On Sun, Jul 10, 2005 at 11:49:53PM +1000, Stathis Papaioannou wrote:

> >3) Combining General and Particular Architectures
> >Fusing information to combine apriori knowledge of general architecture 
> >brain functions, and particular architecture data obtained from in situ 
> >functional measurements (e.g. fMRI), neurological and psychological 
> >measurements, as well as self-analysis, it may be possible to reconstruct 
> >a functional copy of the brain close enough as to be indinstinguishable 
> >from the original by the owner. How does the owner knows it is 
> >indistinguishable? This is a whole topic. He could for example do a series 
> >of  partial substitutions to find out if it feels the same or not. For 
> >example, he could substitute in sequence the visual cortex, the auditory 
> >cortex, some of the motor functions....
> >
> >We may be closer to this goal than you think.
> OK, I agree it is possible, and I'm glad nobody is insisting that just the 
> arrangement of neurons and their connections, such as could in theory have 
> been determined by a 19th century histologist, is enough information to 

Exactly; it's a strawman position. Nobody claims a 5 m resolution satellite
photo shows you what brands of pizza that shop on the corner is selling.

> emulate a brain. I think we would need to have scanning resolution close to 
> the atomic level, and very detailed modelling of the behaviour of cellular 
> subsystems and components down to the same level. I don't know how long it 

You need this level of detail only initially, to obtain empiric system
parameters for an abstracted system level. You might want to reach down to ab
initio level of theory, to obtain missing parameters for an MD simulation, to 
switching behaviour of an ion channel, depending on modification, to obtain
computational behaviour of a piece of dendrite (of course, you can also obtain
that empirically from e.g. voltage-sensitive dye/patch-clamping). Even then,
the actual simulation unit could be a few layers up, at abstract neocortex
columns, or similiar.

In the end, you have to destructively scan an animal to obtain your very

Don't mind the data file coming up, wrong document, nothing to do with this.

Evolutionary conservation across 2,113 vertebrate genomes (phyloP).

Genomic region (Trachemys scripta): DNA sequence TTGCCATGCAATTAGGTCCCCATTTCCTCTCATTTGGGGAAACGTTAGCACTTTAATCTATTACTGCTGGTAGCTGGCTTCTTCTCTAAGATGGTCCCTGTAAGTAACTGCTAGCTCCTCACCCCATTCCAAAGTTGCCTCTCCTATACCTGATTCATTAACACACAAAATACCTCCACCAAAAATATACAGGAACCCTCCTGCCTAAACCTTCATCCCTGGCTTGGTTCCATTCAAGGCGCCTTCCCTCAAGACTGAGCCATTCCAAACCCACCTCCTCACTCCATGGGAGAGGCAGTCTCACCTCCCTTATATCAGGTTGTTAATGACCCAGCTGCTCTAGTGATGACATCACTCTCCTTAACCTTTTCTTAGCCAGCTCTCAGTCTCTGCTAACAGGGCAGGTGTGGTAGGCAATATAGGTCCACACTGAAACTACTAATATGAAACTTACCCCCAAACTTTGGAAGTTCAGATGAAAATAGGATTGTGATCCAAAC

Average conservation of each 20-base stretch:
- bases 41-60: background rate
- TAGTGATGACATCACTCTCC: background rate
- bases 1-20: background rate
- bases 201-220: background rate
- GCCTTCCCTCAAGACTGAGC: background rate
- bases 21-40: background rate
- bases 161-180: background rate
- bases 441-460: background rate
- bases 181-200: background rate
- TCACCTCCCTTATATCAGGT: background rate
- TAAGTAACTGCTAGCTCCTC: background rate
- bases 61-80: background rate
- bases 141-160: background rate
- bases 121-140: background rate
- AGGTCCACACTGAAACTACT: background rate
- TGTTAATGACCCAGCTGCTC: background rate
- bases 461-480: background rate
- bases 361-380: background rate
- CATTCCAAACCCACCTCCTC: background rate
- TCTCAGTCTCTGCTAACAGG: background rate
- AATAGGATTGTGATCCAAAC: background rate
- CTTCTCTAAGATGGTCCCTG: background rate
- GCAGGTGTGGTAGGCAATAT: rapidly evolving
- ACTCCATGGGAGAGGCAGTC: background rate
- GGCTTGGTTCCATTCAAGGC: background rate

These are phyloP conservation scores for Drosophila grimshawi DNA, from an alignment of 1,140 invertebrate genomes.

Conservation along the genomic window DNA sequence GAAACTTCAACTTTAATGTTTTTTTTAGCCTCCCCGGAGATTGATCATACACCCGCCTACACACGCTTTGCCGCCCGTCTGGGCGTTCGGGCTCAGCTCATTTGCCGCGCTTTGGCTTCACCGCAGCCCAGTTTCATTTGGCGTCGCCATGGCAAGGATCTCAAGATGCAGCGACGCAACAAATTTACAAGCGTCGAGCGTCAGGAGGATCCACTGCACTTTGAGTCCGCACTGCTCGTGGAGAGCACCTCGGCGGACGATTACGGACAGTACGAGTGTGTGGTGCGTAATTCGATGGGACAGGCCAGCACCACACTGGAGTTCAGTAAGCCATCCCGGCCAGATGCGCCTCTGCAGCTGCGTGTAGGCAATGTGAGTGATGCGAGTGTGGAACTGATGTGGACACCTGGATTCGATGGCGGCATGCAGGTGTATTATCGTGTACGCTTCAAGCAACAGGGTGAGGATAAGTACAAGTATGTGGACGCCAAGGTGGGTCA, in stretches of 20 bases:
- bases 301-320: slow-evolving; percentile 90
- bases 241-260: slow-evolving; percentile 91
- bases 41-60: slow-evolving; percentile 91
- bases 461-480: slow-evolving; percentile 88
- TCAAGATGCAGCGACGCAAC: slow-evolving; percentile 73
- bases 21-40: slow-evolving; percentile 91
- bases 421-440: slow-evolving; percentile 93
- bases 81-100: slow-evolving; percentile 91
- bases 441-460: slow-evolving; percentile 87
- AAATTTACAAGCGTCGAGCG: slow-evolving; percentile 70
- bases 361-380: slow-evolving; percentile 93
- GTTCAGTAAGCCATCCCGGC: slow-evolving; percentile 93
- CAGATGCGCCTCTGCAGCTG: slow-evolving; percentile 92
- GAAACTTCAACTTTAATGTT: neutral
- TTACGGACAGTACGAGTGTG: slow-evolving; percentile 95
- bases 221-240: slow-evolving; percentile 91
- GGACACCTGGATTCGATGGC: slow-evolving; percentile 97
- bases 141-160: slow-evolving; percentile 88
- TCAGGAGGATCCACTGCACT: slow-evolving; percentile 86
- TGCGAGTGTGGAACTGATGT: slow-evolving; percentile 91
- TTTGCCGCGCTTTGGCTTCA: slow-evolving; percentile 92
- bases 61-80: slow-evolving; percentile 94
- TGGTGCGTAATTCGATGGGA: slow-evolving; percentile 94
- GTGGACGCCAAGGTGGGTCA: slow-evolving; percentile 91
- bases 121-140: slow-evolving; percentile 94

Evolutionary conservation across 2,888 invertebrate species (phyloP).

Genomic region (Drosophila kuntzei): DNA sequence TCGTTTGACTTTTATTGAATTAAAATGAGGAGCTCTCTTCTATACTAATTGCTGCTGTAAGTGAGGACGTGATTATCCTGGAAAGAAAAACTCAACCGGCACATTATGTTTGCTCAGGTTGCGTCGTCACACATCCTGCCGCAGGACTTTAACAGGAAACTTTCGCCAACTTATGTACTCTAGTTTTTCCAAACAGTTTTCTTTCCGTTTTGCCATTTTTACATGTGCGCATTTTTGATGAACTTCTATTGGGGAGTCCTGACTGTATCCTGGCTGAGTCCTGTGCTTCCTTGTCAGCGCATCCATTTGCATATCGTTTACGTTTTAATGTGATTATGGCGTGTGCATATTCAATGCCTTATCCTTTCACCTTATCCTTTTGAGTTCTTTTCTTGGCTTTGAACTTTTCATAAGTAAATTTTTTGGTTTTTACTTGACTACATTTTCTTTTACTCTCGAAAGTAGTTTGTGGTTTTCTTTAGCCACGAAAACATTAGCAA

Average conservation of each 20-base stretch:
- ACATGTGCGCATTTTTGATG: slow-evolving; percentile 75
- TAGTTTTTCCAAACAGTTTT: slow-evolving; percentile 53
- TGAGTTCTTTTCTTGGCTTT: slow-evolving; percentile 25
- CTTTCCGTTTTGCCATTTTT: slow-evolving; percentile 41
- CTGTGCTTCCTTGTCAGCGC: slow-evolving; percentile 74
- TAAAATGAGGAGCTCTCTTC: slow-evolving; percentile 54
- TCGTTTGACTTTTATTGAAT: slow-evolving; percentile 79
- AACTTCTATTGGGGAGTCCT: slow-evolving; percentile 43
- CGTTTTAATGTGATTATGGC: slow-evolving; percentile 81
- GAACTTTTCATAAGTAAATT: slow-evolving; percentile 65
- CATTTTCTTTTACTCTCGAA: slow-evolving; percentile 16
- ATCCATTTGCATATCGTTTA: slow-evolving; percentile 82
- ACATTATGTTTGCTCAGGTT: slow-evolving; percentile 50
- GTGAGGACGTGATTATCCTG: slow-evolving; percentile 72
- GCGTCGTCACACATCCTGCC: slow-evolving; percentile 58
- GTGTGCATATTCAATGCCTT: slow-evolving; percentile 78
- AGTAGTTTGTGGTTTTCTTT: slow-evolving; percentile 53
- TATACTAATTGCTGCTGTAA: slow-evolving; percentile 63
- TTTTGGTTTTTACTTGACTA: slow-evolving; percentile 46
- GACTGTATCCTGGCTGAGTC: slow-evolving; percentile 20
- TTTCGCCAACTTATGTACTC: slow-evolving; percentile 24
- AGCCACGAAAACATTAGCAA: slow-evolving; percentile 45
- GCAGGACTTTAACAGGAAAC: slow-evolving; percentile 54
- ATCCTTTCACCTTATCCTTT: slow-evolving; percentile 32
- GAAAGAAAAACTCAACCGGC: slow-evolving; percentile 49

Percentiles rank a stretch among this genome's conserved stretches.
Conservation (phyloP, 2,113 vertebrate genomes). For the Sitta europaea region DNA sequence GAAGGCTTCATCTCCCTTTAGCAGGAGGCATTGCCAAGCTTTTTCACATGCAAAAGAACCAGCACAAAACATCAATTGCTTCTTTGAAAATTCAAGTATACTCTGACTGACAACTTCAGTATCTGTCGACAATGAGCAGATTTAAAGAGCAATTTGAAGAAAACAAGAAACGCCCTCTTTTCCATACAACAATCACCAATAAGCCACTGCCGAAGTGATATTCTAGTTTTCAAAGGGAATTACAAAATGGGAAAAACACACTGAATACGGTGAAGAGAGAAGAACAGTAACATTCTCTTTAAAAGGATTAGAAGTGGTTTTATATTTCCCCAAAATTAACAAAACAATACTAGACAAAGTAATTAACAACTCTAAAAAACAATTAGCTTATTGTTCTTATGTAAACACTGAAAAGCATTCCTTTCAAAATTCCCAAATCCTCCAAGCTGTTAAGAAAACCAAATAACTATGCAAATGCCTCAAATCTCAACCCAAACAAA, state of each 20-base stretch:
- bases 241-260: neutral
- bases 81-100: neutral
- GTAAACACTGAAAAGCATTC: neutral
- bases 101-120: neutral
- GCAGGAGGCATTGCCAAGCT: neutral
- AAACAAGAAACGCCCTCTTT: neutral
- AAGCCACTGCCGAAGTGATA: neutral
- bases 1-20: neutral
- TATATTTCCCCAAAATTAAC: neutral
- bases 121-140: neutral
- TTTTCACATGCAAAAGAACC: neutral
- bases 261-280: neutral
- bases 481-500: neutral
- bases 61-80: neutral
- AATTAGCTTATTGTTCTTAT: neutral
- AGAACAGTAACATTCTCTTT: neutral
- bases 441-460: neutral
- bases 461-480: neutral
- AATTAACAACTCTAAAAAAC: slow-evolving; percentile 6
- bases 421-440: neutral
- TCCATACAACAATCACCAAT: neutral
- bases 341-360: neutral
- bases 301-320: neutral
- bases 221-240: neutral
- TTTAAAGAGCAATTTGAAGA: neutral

large set of numbers, to enter into your simulation. Transiently, that 
might involve sampling some voxels at a high level of resolution, very
possibly submolecular. That level of detail might be present in the voxel
buffer, transiently, before being processed by algorithms, and destilled into
a much smaller set of small integers.

> would take to achieve this, but I know that we are nowhere near it now. For 
> example, consider our understanding of schizophrenia, an illness which 

If we had fully functional (discrete, fully introspective, traceable)
models of individuals having schizophrenia, and controls, finding structural
and functional deficits resulting in the phenotype would be effectively

> drastically changes almost every aspect of cognition. For half a century we 
> have had drugs which ameliorate the psychotic symptoms patients with this 
> illness experience, and we have been able to determine which receptors 
> these drugs target. But despite decades of research, we still have no idea 
> what the basic defect in schizophrenia is, how the drugs work, or any 

We don't have methods with sufficient resolution, that's all.

> clinically useful investigation which helps with diagnosis. Although fMRI 
> and PET scans can show differences in cerebral blood flow compared to 

fMRI has voxel sizes at several mm^3, and temporal resolution of seconds. MRI
microscopy does much better, but only works on insect/mouse-sized samples.
Nondestructive methods do not scale into the volume.

> control subjects, this is a secondary effect. The brains of schizophrenia 
> sufferers, looked at with any tools available to us, are essentially the 
> same as normal brains. In other words, a very subtle, at present 
> undetectable, change in the brains of these patients can cause gross 
> cognitive and behavioural changes.


would seem to disagree. 

Eugen* Leitl <a href="http://leitl.org";>leitl</a>
ICBM: 48.07100, 11.36820            http://www.leitl.org
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